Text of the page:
As for nobility in particular persons, it is a reverend thing to see an ancient castle or building not in decay, or to see a fair timber tree sound and perfect; how much more to behold an ancient noble family, which hath stood against the waves and weathers of time? for new nobility is but the act of power, but cient nobility is the act of time. Those that are first raised to nobility are commonly more virtuous, but less innocent than their descendants; for there is rarely any rising but by a commixture of good and evil arts : but it is reason the memory of their virtues remain to their posterity, and their faults die with themselves. Nobility of birth commonly abateth industry; and he that is not industrious envieth him that is ; besides, noble persons cannot go much higher: and he that standeth at a stay when others rise can hardly avoid motions of envy. On the other side, nobility ex.
tinguisheth the passive envy froin others towards them, because they are in possession of honour. Certaivly, kings that have able men of their nobility shall find ease in employing them, and a better slide into their business ; for people naturally bend to them as born in some sort to command.
OF SEDITIONS AND TROUBLES.
SHEPHERDS of people had need know the calendars of tempests in states, which are commonly greatest when things grow to equality; as natural tempests are greatest about the equinoctia; and as there are certain hollow blasts of wind and secret swellings of seas before a tempest, so are there in states :
“ Ille etiam cæcis instare tumultus
Libels and licentious discourses against the state, when they are frequent and open ; and in like sort false new. often running up and down, to the disadvantage of the state, and hastily embraced, are amongst the signs of troubles. Virgil, giving the pedigree of Fame, saith she was sister to the giants :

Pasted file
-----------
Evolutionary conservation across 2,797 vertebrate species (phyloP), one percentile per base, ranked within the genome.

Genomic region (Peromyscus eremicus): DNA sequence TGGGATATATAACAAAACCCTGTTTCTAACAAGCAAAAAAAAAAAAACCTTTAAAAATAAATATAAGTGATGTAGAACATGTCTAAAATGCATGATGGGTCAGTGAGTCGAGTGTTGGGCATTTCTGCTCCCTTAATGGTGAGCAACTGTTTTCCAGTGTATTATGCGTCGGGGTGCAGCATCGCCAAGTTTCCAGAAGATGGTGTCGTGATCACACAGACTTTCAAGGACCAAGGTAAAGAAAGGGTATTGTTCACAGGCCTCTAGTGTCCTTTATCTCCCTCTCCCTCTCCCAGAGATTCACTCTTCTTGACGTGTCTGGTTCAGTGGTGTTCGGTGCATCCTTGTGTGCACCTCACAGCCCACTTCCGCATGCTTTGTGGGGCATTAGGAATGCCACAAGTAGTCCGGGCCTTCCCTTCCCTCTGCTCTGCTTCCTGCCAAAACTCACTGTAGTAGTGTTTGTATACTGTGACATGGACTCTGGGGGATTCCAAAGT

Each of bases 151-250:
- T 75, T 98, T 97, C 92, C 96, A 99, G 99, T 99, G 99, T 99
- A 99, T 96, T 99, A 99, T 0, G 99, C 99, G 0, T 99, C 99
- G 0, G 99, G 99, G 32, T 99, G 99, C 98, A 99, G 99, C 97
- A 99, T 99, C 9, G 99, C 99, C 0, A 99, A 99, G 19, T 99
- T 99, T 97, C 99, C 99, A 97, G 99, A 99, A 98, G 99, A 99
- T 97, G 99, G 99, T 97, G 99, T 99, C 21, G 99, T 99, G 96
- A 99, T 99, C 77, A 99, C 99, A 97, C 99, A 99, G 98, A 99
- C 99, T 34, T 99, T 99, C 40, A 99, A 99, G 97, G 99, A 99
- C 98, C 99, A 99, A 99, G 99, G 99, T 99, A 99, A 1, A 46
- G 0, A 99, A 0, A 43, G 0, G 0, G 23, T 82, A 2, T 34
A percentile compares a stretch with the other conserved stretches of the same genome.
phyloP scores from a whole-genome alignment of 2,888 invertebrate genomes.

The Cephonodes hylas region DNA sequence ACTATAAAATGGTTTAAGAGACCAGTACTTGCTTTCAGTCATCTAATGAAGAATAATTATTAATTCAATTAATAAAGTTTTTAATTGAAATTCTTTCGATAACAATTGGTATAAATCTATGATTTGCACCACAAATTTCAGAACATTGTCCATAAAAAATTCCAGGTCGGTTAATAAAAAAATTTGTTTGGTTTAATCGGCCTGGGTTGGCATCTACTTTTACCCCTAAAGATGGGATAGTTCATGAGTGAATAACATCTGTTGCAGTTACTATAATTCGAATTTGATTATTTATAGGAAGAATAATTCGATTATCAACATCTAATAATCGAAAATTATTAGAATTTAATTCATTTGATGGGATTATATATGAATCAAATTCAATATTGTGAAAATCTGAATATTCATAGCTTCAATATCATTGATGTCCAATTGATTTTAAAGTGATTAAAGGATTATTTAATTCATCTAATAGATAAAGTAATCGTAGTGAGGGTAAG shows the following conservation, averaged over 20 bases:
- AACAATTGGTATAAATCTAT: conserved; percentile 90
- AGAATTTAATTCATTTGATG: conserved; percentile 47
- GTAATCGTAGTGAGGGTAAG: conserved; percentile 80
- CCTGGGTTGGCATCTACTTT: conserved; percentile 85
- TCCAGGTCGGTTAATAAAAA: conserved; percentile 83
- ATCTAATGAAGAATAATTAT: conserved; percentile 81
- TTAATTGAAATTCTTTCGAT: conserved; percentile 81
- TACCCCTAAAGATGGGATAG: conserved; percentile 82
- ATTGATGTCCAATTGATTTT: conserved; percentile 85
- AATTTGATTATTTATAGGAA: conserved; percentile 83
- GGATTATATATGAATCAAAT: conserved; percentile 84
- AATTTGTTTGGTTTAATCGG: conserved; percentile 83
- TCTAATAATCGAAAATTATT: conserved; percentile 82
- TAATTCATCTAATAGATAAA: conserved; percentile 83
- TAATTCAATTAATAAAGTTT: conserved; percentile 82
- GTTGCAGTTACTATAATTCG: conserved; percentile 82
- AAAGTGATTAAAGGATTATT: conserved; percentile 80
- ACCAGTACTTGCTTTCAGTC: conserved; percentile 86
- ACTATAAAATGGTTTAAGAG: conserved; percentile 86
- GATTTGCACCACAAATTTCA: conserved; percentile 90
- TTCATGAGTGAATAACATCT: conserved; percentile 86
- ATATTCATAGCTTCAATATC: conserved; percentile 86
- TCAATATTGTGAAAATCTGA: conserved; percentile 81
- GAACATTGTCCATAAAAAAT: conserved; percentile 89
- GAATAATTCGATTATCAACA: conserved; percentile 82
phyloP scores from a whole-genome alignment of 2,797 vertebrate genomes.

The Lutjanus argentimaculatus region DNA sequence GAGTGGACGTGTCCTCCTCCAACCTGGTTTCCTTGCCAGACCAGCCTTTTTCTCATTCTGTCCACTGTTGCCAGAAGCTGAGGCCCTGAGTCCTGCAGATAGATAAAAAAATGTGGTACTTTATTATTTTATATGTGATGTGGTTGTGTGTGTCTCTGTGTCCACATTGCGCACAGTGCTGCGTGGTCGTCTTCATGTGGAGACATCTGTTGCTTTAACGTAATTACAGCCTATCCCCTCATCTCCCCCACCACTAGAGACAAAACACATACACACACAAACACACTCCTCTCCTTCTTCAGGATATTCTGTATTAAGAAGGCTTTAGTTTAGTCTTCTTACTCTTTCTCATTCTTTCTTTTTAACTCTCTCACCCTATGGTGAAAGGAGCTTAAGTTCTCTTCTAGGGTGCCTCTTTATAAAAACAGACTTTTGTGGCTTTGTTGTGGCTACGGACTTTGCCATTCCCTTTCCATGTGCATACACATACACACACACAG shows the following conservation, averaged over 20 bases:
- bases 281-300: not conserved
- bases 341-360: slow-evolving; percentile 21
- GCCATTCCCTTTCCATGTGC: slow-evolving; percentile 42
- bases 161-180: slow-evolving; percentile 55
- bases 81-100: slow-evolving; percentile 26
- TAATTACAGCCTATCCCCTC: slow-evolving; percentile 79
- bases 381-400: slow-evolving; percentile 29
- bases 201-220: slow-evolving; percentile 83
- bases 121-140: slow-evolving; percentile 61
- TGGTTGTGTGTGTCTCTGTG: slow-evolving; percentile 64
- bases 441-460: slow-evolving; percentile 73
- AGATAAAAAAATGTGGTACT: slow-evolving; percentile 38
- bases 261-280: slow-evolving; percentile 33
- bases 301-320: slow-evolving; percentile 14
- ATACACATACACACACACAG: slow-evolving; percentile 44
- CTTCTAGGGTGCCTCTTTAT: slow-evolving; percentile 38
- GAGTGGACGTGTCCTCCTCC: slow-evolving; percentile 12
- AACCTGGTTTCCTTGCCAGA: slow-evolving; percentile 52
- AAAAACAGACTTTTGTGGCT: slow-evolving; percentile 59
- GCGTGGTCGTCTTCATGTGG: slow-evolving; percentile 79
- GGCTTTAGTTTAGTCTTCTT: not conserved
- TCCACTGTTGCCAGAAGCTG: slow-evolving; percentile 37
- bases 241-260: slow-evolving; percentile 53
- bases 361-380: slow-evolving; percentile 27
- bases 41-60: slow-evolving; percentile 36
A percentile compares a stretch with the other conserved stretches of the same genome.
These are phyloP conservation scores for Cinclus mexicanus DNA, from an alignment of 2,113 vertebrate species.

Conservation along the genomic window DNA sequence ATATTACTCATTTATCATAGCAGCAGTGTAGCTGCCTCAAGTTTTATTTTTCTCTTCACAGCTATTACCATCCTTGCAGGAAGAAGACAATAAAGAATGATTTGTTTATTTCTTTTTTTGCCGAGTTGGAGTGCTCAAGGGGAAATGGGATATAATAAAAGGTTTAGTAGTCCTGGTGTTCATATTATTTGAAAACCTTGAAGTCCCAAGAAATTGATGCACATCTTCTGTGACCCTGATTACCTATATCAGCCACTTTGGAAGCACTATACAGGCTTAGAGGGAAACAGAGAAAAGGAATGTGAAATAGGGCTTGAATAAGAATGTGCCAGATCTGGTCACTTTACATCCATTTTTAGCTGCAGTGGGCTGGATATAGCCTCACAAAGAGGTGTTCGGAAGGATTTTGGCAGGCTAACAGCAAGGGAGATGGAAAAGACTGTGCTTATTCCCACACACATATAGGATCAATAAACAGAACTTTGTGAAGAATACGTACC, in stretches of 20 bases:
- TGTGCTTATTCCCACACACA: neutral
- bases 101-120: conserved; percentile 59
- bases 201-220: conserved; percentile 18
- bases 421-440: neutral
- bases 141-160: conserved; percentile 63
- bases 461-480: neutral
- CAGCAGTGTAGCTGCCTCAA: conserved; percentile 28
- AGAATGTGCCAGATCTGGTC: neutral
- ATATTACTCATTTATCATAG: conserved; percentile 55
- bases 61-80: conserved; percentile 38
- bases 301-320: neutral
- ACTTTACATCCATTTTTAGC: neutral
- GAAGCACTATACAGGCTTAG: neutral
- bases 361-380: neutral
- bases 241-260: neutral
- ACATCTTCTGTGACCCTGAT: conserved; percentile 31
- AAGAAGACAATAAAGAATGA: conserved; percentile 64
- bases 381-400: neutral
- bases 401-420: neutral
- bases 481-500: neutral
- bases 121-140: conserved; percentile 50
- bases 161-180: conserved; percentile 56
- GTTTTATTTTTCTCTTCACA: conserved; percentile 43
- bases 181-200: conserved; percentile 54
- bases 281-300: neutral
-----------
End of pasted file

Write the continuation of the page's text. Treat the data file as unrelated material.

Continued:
“ Illam terra parens, ira irritata deorum,
Æneid, IV. 177. As if fames were the relics of seditions past ; but they are no less indeed the preludes of se
ditions to come. Howsoever he noteth it right, that seditious tumults and seditious fames differ no more but as brother and sister, masculine and feminine; especially if it come to that, that the best actions of a state, and the most plausible, and which ought to give greatest contentment, are taken in ill sense, and traduced : for that shows the envy great, as Tacitus saith, “conflata, magna invidia, seu bene, seu male, gesta premunt." Neither doth it follow, that because these fames are a sign of troubles, that the suppressing of them with too much severity should be a remedy of troubles ; for the despising of them many times checks them best, and the going about to stop them doth but make a wonder long lived." Also that kind of obedience, which Tacitus speaketh of, is to be held suspected : “Erant in officio, sed tamen qui mallent mandata imperantium interpretari, quam exequi ;” disputing, excusing, cavilling upon mandates and directions, is a kind of shaking off the yoke, and assay of disobedience; especially if, in those disputings, they which are for the direction speak fearfully and tenderly, and those that are against it audaciously.
Also, as Machiavel noteth well, when princes, that ought to be common parents, make themselves as a party, and lean to a side; it is as a boat that is overthrown by uneven weight on the one side : as was well seen in the time of Henry the Third of France; for first himself entered league for the extirpation of